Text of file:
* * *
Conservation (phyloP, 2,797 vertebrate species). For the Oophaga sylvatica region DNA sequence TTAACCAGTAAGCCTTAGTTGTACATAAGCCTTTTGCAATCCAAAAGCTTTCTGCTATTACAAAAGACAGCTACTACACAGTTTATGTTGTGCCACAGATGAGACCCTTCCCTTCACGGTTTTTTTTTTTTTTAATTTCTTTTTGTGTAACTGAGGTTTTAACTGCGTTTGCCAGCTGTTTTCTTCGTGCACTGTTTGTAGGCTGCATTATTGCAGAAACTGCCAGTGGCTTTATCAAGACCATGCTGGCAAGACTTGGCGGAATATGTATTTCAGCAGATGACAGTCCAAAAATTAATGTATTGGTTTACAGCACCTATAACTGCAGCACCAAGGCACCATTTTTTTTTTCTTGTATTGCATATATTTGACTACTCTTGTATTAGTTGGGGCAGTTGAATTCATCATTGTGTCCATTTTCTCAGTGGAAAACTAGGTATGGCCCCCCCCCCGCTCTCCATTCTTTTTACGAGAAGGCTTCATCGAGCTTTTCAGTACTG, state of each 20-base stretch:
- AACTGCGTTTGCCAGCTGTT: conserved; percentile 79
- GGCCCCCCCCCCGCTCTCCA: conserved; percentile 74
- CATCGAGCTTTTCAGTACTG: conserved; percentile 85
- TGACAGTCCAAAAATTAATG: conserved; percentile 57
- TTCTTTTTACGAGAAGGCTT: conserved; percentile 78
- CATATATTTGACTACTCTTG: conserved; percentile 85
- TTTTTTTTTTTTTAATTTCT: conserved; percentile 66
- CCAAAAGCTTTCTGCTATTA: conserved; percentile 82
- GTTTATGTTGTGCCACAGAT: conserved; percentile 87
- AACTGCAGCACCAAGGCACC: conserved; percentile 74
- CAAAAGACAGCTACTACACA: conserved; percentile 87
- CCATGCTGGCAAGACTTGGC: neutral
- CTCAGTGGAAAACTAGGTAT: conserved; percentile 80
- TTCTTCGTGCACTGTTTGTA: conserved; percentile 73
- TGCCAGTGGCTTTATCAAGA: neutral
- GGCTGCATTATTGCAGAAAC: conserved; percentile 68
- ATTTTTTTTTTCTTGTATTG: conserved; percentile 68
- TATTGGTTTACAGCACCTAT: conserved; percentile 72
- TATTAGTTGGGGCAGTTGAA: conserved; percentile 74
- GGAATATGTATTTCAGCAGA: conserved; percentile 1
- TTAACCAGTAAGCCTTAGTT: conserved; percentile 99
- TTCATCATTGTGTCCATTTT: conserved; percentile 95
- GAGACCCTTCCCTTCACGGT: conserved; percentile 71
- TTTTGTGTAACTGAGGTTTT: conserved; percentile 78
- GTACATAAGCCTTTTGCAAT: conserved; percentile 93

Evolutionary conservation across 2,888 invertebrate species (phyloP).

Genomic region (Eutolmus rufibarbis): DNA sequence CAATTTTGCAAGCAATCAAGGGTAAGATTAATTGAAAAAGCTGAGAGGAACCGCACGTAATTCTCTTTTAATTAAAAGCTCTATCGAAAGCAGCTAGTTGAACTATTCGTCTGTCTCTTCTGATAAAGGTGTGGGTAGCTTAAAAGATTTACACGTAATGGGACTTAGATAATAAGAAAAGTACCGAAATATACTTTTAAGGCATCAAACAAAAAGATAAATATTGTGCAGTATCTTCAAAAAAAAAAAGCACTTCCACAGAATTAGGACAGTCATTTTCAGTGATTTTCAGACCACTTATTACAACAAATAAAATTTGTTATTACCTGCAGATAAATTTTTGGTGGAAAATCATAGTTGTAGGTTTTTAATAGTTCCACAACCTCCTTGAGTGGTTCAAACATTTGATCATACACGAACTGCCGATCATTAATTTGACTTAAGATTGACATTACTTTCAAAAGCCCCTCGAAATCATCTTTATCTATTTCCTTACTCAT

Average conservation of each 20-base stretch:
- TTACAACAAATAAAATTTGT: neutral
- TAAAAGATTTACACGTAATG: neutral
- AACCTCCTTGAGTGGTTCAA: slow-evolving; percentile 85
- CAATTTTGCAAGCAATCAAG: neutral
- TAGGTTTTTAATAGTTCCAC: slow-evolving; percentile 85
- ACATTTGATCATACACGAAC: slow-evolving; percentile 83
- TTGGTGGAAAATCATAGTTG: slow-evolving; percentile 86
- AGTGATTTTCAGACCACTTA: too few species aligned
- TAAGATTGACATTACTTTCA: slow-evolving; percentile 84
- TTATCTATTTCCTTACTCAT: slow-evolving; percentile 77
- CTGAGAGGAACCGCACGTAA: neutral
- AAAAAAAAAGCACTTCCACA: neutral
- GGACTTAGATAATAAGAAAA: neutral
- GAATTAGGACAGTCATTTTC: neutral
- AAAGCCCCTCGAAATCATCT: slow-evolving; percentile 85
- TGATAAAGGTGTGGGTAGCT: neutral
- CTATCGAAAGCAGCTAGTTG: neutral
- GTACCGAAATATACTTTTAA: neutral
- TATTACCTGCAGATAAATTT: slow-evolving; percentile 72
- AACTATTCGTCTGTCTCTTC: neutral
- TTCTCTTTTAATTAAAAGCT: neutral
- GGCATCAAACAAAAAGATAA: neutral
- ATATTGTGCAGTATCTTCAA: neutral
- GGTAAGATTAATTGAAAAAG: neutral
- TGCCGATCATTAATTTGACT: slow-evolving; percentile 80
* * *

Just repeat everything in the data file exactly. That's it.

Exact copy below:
Conservation (phyloP, 2,797 vertebrate species). For the Oophaga sylvatica region DNA sequence TTAACCAGTAAGCCTTAGTTGTACATAAGCCTTTTGCAATCCAAAAGCTTTCTGCTATTACAAAAGACAGCTACTACACAGTTTATGTTGTGCCACAGATGAGACCCTTCCCTTCACGGTTTTTTTTTTTTTTAATTTCTTTTTGTGTAACTGAGGTTTTAACTGCGTTTGCCAGCTGTTTTCTTCGTGCACTGTTTGTAGGCTGCATTATTGCAGAAACTGCCAGTGGCTTTATCAAGACCATGCTGGCAAGACTTGGCGGAATATGTATTTCAGCAGATGACAGTCCAAAAATTAATGTATTGGTTTACAGCACCTATAACTGCAGCACCAAGGCACCATTTTTTTTTTCTTGTATTGCATATATTTGACTACTCTTGTATTAGTTGGGGCAGTTGAATTCATCATTGTGTCCATTTTCTCAGTGGAAAACTAGGTATGGCCCCCCCCCCGCTCTCCATTCTTTTTACGAGAAGGCTTCATCGAGCTTTTCAGTACTG, state of each 20-base stretch:
- AACTGCGTTTGCCAGCTGTT: conserved; percentile 79
- GGCCCCCCCCCCGCTCTCCA: conserved; percentile 74
- CATCGAGCTTTTCAGTACTG: conserved; percentile 85
- TGACAGTCCAAAAATTAATG: conserved; percentile 57
- TTCTTTTTACGAGAAGGCTT: conserved; percentile 78
- CATATATTTGACTACTCTTG: conserved; percentile 85
- TTTTTTTTTTTTTAATTTCT: conserved; percentile 66
- CCAAAAGCTTTCTGCTATTA: conserved; percentile 82
- GTTTATGTTGTGCCACAGAT: conserved; percentile 87
- AACTGCAGCACCAAGGCACC: conserved; percentile 74
- CAAAAGACAGCTACTACACA: conserved; percentile 87
- CCATGCTGGCAAGACTTGGC: neutral
- CTCAGTGGAAAACTAGGTAT: conserved; percentile 80
- TTCTTCGTGCACTGTTTGTA: conserved; percentile 73
- TGCCAGTGGCTTTATCAAGA: neutral
- GGCTGCATTATTGCAGAAAC: conserved; percentile 68
- ATTTTTTTTTTCTTGTATTG: conserved; percentile 68
- TATTGGTTTACAGCACCTAT: conserved; percentile 72
- TATTAGTTGGGGCAGTTGAA: conserved; percentile 74
- GGAATATGTATTTCAGCAGA: conserved; percentile 1
- TTAACCAGTAAGCCTTAGTT: conserved; percentile 99
- TTCATCATTGTGTCCATTTT: conserved; percentile 95
- GAGACCCTTCCCTTCACGGT: conserved; percentile 71
- TTTTGTGTAACTGAGGTTTT: conserved; percentile 78
- GTACATAAGCCTTTTGCAAT: conserved; percentile 93

Evolutionary conservation across 2,888 invertebrate species (phyloP).

Genomic region (Eutolmus rufibarbis): DNA sequence CAATTTTGCAAGCAATCAAGGGTAAGATTAATTGAAAAAGCTGAGAGGAACCGCACGTAATTCTCTTTTAATTAAAAGCTCTATCGAAAGCAGCTAGTTGAACTATTCGTCTGTCTCTTCTGATAAAGGTGTGGGTAGCTTAAAAGATTTACACGTAATGGGACTTAGATAATAAGAAAAGTACCGAAATATACTTTTAAGGCATCAAACAAAAAGATAAATATTGTGCAGTATCTTCAAAAAAAAAAAGCACTTCCACAGAATTAGGACAGTCATTTTCAGTGATTTTCAGACCACTTATTACAACAAATAAAATTTGTTATTACCTGCAGATAAATTTTTGGTGGAAAATCATAGTTGTAGGTTTTTAATAGTTCCACAACCTCCTTGAGTGGTTCAAACATTTGATCATACACGAACTGCCGATCATTAATTTGACTTAAGATTGACATTACTTTCAAAAGCCCCTCGAAATCATCTTTATCTATTTCCTTACTCAT

Average conservation of each 20-base stretch:
- TTACAACAAATAAAATTTGT: neutral
- TAAAAGATTTACACGTAATG: neutral
- AACCTCCTTGAGTGGTTCAA: slow-evolving; percentile 85
- CAATTTTGCAAGCAATCAAG: neutral
- TAGGTTTTTAATAGTTCCAC: slow-evolving; percentile 85
- ACATTTGATCATACACGAAC: slow-evolving; percentile 83
- TTGGTGGAAAATCATAGTTG: slow-evolving; percentile 86
- AGTGATTTTCAGACCACTTA: too few species aligned
- TAAGATTGACATTACTTTCA: slow-evolving; percentile 84
- TTATCTATTTCCTTACTCAT: slow-evolving; percentile 77
- CTGAGAGGAACCGCACGTAA: neutral
- AAAAAAAAAGCACTTCCACA: neutral
- GGACTTAGATAATAAGAAAA: neutral
- GAATTAGGACAGTCATTTTC: neutral
- AAAGCCCCTCGAAATCATCT: slow-evolving; percentile 85
- TGATAAAGGTGTGGGTAGCT: neutral
- CTATCGAAAGCAGCTAGTTG: neutral
- GTACCGAAATATACTTTTAA: neutral
- TATTACCTGCAGATAAATTT: slow-evolving; percentile 72
- AACTATTCGTCTGTCTCTTC: neutral
- TTCTCTTTTAATTAAAAGCT: neutral
- GGCATCAAACAAAAAGATAA: neutral
- ATATTGTGCAGTATCTTCAA: neutral
- GGTAAGATTAATTGAAAAAG: neutral
- TGCCGATCATTAATTTGACT: slow-evolving; percentile 80